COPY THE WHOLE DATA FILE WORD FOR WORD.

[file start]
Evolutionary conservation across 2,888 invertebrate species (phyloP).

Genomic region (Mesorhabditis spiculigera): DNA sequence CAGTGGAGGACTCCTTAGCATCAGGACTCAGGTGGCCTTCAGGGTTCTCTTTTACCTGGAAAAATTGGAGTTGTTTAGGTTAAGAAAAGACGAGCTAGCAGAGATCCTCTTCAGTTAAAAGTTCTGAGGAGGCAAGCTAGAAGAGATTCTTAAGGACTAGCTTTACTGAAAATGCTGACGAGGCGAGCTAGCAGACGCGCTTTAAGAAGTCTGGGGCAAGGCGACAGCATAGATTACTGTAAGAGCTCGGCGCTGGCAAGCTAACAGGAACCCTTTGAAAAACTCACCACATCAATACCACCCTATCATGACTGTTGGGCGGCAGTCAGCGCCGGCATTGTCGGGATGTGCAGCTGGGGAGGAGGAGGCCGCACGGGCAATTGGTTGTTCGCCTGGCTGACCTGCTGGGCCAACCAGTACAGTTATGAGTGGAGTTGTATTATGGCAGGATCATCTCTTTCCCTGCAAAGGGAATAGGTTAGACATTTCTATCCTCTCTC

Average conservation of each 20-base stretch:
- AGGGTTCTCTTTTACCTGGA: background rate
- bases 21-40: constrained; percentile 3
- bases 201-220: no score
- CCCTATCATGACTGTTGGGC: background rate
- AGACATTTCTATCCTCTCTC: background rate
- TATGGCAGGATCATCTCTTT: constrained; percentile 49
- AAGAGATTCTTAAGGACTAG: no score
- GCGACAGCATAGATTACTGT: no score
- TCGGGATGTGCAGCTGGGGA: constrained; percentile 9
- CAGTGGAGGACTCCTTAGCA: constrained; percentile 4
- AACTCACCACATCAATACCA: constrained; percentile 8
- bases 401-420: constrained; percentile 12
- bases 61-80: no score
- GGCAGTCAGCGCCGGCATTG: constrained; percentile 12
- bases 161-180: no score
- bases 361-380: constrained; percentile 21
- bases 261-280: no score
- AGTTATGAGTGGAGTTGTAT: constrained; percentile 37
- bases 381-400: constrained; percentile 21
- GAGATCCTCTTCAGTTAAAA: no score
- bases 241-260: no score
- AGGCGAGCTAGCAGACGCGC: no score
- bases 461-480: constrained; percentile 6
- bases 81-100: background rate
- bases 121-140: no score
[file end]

Evolutionary conservation across 2,888 invertebrate species (phyloP).

Genomic region (Mesorhabditis spiculigera): DNA sequence CAGTGGAGGACTCCTTAGCATCAGGACTCAGGTGGCCTTCAGGGTTCTCTTTTACCTGGAAAAATTGGAGTTGTTTAGGTTAAGAAAAGACGAGCTAGCAGAGATCCTCTTCAGTTAAAAGTTCTGAGGAGGCAAGCTAGAAGAGATTCTTAAGGACTAGCTTTACTGAAAATGCTGACGAGGCGAGCTAGCAGACGCGCTTTAAGAAGTCTGGGGCAAGGCGACAGCATAGATTACTGTAAGAGCTCGGCGCTGGCAAGCTAACAGGAACCCTTTGAAAAACTCACCACATCAATACCACCCTATCATGACTGTTGGGCGGCAGTCAGCGCCGGCATTGTCGGGATGTGCAGCTGGGGAGGAGGAGGCCGCACGGGCAATTGGTTGTTCGCCTGGCTGACCTGCTGGGCCAACCAGTACAGTTATGAGTGGAGTTGTATTATGGCAGGATCATCTCTTTCCCTGCAAAGGGAATAGGTTAGACATTTCTATCCTCTCTC

Average conservation of each 20-base stretch:
- AGGGTTCTCTTTTACCTGGA: background rate
- bases 21-40: constrained; percentile 3
- bases 201-220: no score
- CCCTATCATGACTGTTGGGC: background rate
- AGACATTTCTATCCTCTCTC: background rate
- TATGGCAGGATCATCTCTTT: constrained; percentile 49
- AAGAGATTCTTAAGGACTAG: no score
- GCGACAGCATAGATTACTGT: no score
- TCGGGATGTGCAGCTGGGGA: constrained; percentile 9
- CAGTGGAGGACTCCTTAGCA: constrained; percentile 4
- AACTCACCACATCAATACCA: constrained; percentile 8
- bases 401-420: constrained; percentile 12
- bases 61-80: no score
- GGCAGTCAGCGCCGGCATTG: constrained; percentile 12
- bases 161-180: no score
- bases 361-380: constrained; percentile 21
- bases 261-280: no score
- AGTTATGAGTGGAGTTGTAT: constrained; percentile 37
- bases 381-400: constrained; percentile 21
- GAGATCCTCTTCAGTTAAAA: no score
- bases 241-260: no score
- AGGCGAGCTAGCAGACGCGC: no score
- bases 461-480: constrained; percentile 6
- bases 81-100: background rate
- bases 121-140: no score